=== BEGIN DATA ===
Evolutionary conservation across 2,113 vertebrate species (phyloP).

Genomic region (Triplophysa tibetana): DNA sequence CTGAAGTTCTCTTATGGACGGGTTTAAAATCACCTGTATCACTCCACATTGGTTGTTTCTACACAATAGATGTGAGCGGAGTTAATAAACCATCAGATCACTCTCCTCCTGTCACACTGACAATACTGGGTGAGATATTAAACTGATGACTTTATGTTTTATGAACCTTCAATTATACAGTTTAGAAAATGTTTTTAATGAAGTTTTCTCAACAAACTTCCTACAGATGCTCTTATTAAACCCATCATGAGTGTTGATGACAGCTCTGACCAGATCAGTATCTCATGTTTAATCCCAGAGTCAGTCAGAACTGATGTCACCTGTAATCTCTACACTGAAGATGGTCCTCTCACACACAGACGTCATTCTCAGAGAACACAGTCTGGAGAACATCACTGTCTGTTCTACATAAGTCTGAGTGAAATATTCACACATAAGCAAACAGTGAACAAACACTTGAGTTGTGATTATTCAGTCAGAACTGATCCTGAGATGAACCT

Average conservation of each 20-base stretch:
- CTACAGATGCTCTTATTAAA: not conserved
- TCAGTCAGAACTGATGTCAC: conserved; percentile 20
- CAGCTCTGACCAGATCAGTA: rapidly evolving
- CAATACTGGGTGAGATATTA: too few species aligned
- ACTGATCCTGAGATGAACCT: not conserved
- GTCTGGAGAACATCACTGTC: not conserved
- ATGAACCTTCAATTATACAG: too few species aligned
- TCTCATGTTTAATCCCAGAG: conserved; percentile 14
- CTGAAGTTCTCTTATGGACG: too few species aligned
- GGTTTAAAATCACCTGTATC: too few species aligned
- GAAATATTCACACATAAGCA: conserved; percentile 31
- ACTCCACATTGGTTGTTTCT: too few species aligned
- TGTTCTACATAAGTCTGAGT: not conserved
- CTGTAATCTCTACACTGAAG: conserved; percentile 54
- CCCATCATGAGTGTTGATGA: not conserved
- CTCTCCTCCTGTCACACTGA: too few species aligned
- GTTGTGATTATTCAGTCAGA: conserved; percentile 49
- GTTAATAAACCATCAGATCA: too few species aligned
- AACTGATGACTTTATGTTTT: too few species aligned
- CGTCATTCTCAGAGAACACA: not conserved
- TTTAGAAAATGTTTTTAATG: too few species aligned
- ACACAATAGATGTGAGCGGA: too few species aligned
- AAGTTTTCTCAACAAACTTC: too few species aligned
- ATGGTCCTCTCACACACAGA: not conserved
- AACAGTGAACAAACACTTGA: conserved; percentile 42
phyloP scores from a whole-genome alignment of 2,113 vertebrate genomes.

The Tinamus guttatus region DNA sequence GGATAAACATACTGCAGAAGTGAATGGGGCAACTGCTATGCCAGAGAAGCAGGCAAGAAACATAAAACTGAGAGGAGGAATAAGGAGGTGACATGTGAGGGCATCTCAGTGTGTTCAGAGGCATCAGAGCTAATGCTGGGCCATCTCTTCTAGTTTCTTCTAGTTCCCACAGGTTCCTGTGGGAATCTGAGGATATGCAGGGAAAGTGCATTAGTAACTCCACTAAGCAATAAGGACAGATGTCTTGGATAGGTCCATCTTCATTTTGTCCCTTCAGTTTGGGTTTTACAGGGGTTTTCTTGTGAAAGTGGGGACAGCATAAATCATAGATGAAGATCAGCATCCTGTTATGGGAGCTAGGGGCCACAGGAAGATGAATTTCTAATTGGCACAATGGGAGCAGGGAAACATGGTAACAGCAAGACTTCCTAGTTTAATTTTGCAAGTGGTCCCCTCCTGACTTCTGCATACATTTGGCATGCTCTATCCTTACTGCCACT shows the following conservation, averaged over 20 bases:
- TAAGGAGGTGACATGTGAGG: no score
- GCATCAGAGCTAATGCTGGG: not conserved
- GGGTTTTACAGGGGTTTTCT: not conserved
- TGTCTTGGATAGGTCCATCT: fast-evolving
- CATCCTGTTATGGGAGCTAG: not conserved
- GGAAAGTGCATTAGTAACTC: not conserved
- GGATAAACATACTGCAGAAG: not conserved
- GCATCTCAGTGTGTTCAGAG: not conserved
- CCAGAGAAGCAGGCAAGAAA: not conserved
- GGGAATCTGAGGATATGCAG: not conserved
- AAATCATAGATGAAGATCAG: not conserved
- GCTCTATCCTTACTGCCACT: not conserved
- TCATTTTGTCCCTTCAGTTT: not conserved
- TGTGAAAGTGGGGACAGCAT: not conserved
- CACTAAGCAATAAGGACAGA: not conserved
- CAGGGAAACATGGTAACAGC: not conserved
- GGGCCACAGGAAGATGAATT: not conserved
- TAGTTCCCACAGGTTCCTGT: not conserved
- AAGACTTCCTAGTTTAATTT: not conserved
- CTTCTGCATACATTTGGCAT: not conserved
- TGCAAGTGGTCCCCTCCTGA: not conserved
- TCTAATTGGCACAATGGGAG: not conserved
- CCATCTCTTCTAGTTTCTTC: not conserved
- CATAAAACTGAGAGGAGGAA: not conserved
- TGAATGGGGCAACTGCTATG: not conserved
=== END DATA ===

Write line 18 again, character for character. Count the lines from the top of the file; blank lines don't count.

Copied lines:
- CCCATCATGAGTGTTGATGA: not conserved